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Passive Smoking Risks For Children’s Health
Recent research shows that young children who were exposed to second-hand smoke experienced a slower rate of development in their oral health; the extent of this negative effect can be directly linked to the amount of second-hand smoke they inhale.
The link between passive smoking and oral health problems has been established in previous studies, but this report focused specifically on its effect on young children.
According to the Royal College of Physicians, there are approximately two million children in the UK continuously exposed to cigarette smoke.
Every year, about 8,500 children are admitted to hospital due to the effects of second-hand smoke, the British Dental Health Foundation said in a press release.
Tooth decay sent 26,000 children under nine to hospital in 2014.
Protecting children from second-hand smoking is the main reason behind the proposal to ban smoking in vehicles transporting children.
Dr. Nigel Carter, Chief Executive of the British Dental Health Foundation, thinks that the ban on smoking in cars is essential for the general improvement of oral health – not just for children but for all second-hand smokers.
Reducing the level of exposure to cigarette smoke could result in lower mouth cancer rates, as the disease is caused by smoking in the majority of cases.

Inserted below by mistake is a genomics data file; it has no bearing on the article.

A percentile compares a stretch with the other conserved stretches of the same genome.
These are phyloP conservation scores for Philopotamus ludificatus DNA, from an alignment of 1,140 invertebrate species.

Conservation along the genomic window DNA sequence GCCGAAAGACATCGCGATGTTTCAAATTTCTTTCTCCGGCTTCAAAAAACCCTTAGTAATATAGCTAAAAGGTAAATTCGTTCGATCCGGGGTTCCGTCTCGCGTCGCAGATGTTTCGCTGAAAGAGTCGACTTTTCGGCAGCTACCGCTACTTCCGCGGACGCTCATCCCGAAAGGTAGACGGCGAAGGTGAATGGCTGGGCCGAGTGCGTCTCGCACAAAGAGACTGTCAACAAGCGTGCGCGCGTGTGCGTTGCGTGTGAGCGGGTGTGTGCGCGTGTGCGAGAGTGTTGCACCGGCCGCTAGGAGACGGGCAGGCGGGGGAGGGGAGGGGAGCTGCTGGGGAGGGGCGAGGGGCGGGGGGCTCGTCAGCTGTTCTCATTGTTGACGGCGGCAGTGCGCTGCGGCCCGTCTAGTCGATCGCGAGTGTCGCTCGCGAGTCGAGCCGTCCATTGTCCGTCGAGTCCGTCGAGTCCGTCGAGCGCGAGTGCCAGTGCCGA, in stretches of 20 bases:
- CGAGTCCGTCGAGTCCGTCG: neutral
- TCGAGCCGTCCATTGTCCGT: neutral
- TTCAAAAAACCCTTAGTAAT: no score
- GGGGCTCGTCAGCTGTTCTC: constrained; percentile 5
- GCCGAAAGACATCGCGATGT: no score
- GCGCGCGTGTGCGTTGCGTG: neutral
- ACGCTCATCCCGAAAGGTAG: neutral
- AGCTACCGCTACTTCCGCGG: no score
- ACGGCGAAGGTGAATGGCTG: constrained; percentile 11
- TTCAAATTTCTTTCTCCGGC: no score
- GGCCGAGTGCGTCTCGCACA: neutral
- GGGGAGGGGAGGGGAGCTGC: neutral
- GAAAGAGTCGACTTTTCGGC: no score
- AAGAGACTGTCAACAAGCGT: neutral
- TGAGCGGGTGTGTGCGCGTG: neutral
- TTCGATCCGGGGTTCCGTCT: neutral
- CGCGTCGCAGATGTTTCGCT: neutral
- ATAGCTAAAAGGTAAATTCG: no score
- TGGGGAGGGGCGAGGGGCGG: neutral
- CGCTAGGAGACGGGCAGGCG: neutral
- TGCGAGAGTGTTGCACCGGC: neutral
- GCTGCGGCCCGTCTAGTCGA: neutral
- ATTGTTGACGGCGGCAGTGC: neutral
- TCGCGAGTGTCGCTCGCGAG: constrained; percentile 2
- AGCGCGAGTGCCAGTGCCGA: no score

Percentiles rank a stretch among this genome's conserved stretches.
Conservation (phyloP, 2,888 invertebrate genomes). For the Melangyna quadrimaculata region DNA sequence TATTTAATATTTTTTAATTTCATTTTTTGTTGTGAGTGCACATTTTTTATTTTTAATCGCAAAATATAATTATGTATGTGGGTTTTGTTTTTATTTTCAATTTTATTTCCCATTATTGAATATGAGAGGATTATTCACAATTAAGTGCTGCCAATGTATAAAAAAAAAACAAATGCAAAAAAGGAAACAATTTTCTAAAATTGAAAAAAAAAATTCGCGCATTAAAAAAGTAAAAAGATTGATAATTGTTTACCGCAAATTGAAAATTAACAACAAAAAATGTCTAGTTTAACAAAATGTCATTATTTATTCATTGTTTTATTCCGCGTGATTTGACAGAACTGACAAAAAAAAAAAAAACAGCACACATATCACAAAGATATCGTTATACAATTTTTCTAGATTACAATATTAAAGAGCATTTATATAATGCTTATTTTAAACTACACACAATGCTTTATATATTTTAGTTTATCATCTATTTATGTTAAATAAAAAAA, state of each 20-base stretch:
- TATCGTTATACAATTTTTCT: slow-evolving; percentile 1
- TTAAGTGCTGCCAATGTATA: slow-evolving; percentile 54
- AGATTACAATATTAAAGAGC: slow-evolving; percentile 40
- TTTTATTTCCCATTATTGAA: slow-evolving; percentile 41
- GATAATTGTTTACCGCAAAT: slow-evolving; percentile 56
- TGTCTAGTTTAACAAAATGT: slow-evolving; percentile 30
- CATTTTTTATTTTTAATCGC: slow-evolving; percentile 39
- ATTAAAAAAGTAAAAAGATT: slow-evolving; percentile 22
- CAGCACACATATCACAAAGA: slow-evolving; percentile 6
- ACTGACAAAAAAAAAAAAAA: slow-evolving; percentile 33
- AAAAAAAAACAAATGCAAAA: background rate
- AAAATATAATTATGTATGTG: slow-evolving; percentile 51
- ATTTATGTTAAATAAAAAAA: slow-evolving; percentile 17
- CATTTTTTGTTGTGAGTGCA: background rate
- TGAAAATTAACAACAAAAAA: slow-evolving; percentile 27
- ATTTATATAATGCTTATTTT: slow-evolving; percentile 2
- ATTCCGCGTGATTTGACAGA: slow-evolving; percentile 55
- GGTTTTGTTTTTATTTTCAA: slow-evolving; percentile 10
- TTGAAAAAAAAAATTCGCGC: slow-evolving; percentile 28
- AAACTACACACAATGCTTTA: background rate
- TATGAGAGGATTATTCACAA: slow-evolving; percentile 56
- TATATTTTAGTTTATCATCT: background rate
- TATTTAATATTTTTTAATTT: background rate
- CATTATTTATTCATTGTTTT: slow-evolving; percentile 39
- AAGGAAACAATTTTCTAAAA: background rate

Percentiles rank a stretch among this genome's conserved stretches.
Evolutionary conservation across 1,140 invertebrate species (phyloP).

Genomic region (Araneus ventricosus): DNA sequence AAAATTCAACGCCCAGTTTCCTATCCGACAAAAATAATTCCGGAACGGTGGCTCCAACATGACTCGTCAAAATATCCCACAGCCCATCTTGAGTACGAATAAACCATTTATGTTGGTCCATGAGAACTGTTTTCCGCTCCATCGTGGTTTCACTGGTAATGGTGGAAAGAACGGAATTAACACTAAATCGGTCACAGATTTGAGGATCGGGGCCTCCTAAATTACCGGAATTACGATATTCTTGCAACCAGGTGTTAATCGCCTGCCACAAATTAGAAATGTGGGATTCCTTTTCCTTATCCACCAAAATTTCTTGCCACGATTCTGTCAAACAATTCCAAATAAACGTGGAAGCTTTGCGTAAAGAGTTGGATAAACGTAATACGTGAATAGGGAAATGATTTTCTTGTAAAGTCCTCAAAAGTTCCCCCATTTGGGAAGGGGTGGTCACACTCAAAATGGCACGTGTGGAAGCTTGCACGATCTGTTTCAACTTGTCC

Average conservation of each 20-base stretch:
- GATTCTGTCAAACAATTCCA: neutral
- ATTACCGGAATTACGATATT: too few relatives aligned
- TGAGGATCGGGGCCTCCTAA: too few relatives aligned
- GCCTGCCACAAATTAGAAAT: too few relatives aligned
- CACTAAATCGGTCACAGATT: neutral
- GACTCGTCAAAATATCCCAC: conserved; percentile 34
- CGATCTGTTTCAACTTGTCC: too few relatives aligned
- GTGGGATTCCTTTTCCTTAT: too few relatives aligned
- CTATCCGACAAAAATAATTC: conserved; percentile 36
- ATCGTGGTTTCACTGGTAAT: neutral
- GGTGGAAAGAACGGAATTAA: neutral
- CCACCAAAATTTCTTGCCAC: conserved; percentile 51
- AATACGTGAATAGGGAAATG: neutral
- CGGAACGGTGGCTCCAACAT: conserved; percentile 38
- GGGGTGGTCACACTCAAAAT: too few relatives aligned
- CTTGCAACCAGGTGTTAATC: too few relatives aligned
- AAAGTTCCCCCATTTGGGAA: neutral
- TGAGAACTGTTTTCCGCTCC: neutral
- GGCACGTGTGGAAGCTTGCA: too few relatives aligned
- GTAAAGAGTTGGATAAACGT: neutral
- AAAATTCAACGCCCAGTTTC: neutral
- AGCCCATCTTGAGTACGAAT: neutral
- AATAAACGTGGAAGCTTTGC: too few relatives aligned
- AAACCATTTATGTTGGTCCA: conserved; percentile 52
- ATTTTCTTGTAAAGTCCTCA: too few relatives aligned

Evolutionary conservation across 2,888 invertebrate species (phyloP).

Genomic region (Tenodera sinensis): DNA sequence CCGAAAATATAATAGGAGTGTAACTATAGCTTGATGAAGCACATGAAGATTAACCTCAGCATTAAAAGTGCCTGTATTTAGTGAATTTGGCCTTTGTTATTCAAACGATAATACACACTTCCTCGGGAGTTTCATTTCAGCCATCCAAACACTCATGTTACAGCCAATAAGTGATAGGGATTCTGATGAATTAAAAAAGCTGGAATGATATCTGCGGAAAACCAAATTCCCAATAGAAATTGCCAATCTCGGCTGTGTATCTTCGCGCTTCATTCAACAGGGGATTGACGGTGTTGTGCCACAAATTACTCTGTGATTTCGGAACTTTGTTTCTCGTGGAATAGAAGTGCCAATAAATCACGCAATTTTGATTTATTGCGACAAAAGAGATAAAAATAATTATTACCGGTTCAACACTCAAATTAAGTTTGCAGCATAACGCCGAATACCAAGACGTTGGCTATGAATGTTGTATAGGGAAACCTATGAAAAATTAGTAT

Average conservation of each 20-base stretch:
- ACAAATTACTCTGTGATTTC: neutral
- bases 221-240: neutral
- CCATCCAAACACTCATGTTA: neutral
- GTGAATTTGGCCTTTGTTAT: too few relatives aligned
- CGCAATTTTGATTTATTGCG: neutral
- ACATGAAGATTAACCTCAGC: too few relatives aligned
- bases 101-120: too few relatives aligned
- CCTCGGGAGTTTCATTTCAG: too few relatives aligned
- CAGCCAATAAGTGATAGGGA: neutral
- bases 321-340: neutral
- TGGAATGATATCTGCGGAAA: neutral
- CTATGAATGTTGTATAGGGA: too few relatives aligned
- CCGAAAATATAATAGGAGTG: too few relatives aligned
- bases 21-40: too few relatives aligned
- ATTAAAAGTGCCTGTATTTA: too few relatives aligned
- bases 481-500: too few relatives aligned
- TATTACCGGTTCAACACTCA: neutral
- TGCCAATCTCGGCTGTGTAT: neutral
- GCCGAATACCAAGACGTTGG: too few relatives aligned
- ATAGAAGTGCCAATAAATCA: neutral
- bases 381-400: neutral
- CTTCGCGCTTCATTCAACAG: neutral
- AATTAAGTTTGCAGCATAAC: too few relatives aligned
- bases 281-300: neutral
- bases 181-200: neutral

Over the next ten years, mouth cancer is predicted to become even more common, with expected incidence rates of 60,000.
Book your Oral Cancer Screen with Perfect Smile now.
Nearly 26,000 primary school children were admitted to hospital for treatment of tooth decay in the past 12 months, making the condition the most common reason for hospitalisation of children between the ages of five and nine, new research shows.
Statistics from the Health and Social Care Information Centre, published in the Sunday Times, reveal that the number of primary school children admitted to hospital for tooth decay rose from 22,574 in 2010-11 to 25,812 in 2013-14.
According to new research by the University of Manchester, one in ten British children at the age of five have a filling and about two in five have tooth decay.
However, many dental experts claim there is no need to fill milk teeth unless they cause pain or discomfort, as they will fall out anyway.